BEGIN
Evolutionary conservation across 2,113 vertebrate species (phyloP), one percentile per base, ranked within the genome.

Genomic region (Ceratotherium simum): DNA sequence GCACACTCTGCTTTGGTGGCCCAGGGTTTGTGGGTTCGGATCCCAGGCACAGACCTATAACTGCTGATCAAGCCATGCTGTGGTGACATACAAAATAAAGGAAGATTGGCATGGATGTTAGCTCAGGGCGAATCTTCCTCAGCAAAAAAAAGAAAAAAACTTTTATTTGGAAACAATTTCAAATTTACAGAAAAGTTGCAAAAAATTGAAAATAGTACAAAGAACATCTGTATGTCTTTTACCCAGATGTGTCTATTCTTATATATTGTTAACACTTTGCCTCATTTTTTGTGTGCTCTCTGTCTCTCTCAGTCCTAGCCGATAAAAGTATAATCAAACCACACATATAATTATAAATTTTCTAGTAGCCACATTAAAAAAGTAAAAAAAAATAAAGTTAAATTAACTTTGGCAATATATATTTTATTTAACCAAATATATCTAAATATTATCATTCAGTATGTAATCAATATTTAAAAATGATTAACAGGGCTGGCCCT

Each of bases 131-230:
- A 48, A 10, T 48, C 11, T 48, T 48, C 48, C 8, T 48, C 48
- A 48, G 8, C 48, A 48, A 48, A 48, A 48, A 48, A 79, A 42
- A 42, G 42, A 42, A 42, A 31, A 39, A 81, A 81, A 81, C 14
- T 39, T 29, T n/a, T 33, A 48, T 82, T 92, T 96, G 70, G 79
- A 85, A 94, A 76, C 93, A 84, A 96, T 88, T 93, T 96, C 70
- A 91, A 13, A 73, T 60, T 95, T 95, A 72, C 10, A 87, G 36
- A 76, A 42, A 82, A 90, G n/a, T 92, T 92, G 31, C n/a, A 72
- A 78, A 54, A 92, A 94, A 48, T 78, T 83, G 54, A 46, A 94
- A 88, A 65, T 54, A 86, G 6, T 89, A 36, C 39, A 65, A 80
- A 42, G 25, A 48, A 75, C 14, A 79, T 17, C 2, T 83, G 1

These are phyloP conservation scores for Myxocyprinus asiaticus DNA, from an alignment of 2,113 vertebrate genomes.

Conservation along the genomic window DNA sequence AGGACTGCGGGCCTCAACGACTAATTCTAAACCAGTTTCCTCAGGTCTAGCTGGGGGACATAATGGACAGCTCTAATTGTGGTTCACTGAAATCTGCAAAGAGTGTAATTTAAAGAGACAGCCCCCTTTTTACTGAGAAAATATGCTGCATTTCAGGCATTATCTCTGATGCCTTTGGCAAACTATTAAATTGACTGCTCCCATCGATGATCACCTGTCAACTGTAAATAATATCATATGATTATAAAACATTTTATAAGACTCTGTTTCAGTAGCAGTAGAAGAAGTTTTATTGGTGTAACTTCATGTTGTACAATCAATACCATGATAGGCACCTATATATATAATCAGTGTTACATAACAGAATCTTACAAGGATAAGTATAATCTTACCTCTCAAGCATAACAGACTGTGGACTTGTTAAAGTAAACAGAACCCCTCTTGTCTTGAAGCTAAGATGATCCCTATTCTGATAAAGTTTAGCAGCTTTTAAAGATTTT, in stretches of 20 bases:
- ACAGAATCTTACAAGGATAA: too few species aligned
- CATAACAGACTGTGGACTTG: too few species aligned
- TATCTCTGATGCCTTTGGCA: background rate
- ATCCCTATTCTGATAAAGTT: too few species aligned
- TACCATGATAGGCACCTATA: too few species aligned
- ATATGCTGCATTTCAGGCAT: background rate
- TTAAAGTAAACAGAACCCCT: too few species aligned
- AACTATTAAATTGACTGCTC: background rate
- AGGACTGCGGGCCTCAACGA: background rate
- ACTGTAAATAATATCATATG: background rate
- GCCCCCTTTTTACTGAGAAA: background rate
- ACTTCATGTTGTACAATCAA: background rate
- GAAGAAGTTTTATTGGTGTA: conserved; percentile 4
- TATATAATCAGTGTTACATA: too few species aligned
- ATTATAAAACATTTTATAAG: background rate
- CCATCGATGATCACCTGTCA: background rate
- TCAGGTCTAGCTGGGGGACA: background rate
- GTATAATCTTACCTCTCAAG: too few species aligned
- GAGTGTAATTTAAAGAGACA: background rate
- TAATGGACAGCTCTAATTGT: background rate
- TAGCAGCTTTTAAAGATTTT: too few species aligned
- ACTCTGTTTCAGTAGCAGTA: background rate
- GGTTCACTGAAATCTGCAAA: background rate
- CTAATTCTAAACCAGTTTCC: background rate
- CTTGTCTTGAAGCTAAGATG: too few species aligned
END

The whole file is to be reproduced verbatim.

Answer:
Evolutionary conservation across 2,113 vertebrate species (phyloP), one percentile per base, ranked within the genome.

Genomic region (Ceratotherium simum): DNA sequence GCACACTCTGCTTTGGTGGCCCAGGGTTTGTGGGTTCGGATCCCAGGCACAGACCTATAACTGCTGATCAAGCCATGCTGTGGTGACATACAAAATAAAGGAAGATTGGCATGGATGTTAGCTCAGGGCGAATCTTCCTCAGCAAAAAAAAGAAAAAAACTTTTATTTGGAAACAATTTCAAATTTACAGAAAAGTTGCAAAAAATTGAAAATAGTACAAAGAACATCTGTATGTCTTTTACCCAGATGTGTCTATTCTTATATATTGTTAACACTTTGCCTCATTTTTTGTGTGCTCTCTGTCTCTCTCAGTCCTAGCCGATAAAAGTATAATCAAACCACACATATAATTATAAATTTTCTAGTAGCCACATTAAAAAAGTAAAAAAAAATAAAGTTAAATTAACTTTGGCAATATATATTTTATTTAACCAAATATATCTAAATATTATCATTCAGTATGTAATCAATATTTAAAAATGATTAACAGGGCTGGCCCT

Each of bases 131-230:
- A 48, A 10, T 48, C 11, T 48, T 48, C 48, C 8, T 48, C 48
- A 48, G 8, C 48, A 48, A 48, A 48, A 48, A 48, A 79, A 42
- A 42, G 42, A 42, A 42, A 31, A 39, A 81, A 81, A 81, C 14
- T 39, T 29, T n/a, T 33, A 48, T 82, T 92, T 96, G 70, G 79
- A 85, A 94, A 76, C 93, A 84, A 96, T 88, T 93, T 96, C 70
- A 91, A 13, A 73, T 60, T 95, T 95, A 72, C 10, A 87, G 36
- A 76, A 42, A 82, A 90, G n/a, T 92, T 92, G 31, C n/a, A 72
- A 78, A 54, A 92, A 94, A 48, T 78, T 83, G 54, A 46, A 94
- A 88, A 65, T 54, A 86, G 6, T 89, A 36, C 39, A 65, A 80
- A 42, G 25, A 48, A 75, C 14, A 79, T 17, C 2, T 83, G 1

These are phyloP conservation scores for Myxocyprinus asiaticus DNA, from an alignment of 2,113 vertebrate genomes.

Conservation along the genomic window DNA sequence AGGACTGCGGGCCTCAACGACTAATTCTAAACCAGTTTCCTCAGGTCTAGCTGGGGGACATAATGGACAGCTCTAATTGTGGTTCACTGAAATCTGCAAAGAGTGTAATTTAAAGAGACAGCCCCCTTTTTACTGAGAAAATATGCTGCATTTCAGGCATTATCTCTGATGCCTTTGGCAAACTATTAAATTGACTGCTCCCATCGATGATCACCTGTCAACTGTAAATAATATCATATGATTATAAAACATTTTATAAGACTCTGTTTCAGTAGCAGTAGAAGAAGTTTTATTGGTGTAACTTCATGTTGTACAATCAATACCATGATAGGCACCTATATATATAATCAGTGTTACATAACAGAATCTTACAAGGATAAGTATAATCTTACCTCTCAAGCATAACAGACTGTGGACTTGTTAAAGTAAACAGAACCCCTCTTGTCTTGAAGCTAAGATGATCCCTATTCTGATAAAGTTTAGCAGCTTTTAAAGATTTT, in stretches of 20 bases:
- ACAGAATCTTACAAGGATAA: too few species aligned
- CATAACAGACTGTGGACTTG: too few species aligned
- TATCTCTGATGCCTTTGGCA: background rate
- ATCCCTATTCTGATAAAGTT: too few species aligned
- TACCATGATAGGCACCTATA: too few species aligned
- ATATGCTGCATTTCAGGCAT: background rate
- TTAAAGTAAACAGAACCCCT: too few species aligned
- AACTATTAAATTGACTGCTC: background rate
- AGGACTGCGGGCCTCAACGA: background rate
- ACTGTAAATAATATCATATG: background rate
- GCCCCCTTTTTACTGAGAAA: background rate
- ACTTCATGTTGTACAATCAA: background rate
- GAAGAAGTTTTATTGGTGTA: conserved; percentile 4
- TATATAATCAGTGTTACATA: too few species aligned
- ATTATAAAACATTTTATAAG: background rate
- CCATCGATGATCACCTGTCA: background rate
- TCAGGTCTAGCTGGGGGACA: background rate
- GTATAATCTTACCTCTCAAG: too few species aligned
- GAGTGTAATTTAAAGAGACA: background rate
- TAATGGACAGCTCTAATTGT: background rate
- TAGCAGCTTTTAAAGATTTT: too few species aligned
- ACTCTGTTTCAGTAGCAGTA: background rate
- GGTTCACTGAAATCTGCAAA: background rate
- CTAATTCTAAACCAGTTTCC: background rate
- CTTGTCTTGAAGCTAAGATG: too few species aligned